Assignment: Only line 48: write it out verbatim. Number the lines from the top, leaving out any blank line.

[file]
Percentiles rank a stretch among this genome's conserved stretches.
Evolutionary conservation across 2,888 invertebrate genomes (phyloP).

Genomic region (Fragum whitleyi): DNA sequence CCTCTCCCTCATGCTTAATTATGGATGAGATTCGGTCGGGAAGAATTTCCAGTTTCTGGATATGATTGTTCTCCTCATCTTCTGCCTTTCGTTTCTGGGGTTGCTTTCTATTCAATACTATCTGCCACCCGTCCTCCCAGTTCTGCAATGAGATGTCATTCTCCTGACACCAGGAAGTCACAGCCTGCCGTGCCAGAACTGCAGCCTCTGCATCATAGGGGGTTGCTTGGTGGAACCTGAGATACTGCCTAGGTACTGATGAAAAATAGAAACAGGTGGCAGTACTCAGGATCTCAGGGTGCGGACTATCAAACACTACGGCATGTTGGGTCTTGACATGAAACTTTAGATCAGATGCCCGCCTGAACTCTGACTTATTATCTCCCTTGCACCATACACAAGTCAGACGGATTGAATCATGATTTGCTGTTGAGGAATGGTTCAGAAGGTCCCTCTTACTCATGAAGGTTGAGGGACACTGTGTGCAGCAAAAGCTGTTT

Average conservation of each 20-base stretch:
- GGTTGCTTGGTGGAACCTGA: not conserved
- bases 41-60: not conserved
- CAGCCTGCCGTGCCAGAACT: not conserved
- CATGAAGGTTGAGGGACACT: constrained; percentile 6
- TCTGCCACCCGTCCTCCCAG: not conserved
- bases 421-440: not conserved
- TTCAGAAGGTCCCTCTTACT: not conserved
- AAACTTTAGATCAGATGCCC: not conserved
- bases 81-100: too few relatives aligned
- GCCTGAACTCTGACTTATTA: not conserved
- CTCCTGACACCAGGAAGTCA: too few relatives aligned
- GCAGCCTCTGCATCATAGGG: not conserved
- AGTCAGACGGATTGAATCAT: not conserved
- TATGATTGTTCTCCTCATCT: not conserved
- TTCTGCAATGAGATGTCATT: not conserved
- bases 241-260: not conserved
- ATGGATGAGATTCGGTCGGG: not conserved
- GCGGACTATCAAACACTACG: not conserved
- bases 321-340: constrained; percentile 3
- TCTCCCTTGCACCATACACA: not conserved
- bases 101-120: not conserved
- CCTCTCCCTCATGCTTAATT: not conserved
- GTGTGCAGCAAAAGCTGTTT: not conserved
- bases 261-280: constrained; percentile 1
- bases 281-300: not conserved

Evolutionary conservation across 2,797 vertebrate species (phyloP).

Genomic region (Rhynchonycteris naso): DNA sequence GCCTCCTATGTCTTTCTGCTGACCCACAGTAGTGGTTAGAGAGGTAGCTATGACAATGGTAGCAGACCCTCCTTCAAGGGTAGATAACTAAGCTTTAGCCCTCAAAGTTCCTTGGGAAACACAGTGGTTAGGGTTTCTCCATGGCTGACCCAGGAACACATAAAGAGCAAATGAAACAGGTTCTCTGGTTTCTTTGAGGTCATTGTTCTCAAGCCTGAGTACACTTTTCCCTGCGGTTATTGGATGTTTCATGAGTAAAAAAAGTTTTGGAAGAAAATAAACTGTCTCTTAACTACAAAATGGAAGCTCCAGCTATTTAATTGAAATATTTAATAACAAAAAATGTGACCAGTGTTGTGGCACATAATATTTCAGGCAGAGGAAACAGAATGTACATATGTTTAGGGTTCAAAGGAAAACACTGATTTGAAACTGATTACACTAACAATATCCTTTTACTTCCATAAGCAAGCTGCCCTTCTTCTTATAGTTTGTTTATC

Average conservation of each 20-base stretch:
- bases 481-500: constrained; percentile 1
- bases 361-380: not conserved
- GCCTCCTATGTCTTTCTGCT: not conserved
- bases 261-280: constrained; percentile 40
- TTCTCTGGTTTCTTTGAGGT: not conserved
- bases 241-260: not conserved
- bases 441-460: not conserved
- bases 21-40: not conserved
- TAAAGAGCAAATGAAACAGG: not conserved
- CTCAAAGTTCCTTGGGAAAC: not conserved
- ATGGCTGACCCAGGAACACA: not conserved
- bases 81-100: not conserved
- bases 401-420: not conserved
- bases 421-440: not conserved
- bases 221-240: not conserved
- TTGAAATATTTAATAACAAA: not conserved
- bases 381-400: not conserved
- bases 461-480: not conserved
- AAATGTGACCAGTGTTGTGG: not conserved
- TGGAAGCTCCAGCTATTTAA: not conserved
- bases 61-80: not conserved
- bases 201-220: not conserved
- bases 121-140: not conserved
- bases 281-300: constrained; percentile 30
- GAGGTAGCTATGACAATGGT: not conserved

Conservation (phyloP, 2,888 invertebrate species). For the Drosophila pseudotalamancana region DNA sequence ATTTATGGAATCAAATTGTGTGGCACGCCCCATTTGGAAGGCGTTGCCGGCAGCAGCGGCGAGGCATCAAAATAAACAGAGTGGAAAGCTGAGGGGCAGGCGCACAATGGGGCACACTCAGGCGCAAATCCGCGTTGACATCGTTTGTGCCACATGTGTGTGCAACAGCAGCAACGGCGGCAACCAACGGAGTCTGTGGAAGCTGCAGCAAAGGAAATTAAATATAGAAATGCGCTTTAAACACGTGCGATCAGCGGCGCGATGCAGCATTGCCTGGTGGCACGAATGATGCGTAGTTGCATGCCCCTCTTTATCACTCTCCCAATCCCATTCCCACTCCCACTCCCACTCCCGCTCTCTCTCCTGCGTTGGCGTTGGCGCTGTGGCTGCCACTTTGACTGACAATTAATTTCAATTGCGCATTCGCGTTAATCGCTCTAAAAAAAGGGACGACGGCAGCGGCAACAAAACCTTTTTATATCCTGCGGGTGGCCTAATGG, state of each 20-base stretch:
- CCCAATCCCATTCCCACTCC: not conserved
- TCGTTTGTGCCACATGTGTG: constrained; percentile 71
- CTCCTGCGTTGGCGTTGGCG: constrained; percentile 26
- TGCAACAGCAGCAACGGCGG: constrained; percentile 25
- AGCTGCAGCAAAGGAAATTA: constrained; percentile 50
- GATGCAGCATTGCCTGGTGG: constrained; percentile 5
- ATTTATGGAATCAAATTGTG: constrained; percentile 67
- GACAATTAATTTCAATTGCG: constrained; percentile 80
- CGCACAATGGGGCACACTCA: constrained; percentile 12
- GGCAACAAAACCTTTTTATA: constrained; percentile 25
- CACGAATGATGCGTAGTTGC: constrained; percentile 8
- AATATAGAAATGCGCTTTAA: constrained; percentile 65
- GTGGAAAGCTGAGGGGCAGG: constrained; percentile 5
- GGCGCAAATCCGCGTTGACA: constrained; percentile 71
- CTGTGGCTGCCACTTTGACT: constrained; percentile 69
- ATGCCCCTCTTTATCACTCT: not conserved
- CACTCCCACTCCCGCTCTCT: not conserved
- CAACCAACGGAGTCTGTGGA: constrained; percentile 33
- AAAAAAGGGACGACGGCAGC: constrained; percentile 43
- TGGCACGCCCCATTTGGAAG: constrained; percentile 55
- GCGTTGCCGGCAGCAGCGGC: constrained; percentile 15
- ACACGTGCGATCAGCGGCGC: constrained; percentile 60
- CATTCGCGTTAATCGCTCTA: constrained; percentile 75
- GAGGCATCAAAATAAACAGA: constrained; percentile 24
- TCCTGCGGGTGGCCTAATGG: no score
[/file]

- TTGAAATATTTAATAACAAA: not conserved